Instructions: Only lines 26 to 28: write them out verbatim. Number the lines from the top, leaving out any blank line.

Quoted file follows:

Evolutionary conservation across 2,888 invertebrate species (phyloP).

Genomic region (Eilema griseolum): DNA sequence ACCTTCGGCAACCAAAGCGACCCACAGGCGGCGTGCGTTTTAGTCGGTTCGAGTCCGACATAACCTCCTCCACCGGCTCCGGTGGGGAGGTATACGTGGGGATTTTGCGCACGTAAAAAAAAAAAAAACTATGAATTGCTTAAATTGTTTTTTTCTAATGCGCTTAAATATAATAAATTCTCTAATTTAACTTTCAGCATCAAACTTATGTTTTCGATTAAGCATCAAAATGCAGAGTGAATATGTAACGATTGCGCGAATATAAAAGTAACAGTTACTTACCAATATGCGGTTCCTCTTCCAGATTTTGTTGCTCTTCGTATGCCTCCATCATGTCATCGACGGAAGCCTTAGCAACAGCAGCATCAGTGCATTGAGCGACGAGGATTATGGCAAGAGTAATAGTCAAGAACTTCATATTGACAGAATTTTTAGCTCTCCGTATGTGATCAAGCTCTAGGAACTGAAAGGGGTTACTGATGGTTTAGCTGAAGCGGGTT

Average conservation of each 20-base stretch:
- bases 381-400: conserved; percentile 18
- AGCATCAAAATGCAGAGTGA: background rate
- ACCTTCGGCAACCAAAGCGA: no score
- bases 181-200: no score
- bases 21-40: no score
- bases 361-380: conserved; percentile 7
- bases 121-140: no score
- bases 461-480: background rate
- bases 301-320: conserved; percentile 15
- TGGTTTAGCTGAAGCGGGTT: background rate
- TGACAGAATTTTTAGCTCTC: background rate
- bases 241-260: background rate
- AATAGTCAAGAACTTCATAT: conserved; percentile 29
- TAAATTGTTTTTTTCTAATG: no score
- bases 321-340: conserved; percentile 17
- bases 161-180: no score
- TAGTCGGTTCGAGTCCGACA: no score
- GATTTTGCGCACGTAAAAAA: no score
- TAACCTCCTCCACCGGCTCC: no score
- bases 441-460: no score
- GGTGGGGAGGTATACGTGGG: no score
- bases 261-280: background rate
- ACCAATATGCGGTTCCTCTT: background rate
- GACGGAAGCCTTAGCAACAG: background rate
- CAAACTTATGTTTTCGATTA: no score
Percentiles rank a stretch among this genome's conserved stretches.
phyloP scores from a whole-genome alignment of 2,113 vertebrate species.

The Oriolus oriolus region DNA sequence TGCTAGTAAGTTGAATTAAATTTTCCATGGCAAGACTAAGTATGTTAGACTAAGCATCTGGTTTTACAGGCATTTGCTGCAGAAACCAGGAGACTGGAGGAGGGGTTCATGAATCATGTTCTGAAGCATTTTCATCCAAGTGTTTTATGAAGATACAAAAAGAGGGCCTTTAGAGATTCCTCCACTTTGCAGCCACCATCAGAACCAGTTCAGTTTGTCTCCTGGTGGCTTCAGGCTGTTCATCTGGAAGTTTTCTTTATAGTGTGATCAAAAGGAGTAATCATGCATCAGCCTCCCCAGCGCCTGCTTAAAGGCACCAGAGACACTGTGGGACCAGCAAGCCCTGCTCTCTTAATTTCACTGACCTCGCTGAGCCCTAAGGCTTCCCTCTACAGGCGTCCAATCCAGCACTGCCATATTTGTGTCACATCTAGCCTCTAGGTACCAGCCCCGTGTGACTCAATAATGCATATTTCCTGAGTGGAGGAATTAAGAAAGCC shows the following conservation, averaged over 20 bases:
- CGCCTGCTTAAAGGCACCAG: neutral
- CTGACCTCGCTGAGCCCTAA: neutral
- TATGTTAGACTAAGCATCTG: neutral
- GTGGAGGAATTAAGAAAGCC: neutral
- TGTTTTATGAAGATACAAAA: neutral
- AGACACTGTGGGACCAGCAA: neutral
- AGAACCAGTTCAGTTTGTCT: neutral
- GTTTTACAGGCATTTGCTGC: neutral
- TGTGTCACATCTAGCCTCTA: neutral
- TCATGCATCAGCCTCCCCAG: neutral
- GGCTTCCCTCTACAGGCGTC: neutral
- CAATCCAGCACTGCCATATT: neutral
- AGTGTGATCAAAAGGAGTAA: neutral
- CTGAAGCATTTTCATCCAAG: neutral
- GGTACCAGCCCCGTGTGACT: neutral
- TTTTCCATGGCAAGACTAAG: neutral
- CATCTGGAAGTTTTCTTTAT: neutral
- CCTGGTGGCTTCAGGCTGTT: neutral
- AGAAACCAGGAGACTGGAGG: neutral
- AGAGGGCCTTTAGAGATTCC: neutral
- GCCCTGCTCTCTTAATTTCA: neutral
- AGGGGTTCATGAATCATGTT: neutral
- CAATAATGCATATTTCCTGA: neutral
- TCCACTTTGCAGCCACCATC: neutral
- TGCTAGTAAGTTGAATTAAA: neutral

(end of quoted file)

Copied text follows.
- ACCAATATGCGGTTCCTCTT: background rate
- GACGGAAGCCTTAGCAACAG: background rate
- CAAACTTATGTTTTCGATTA: no score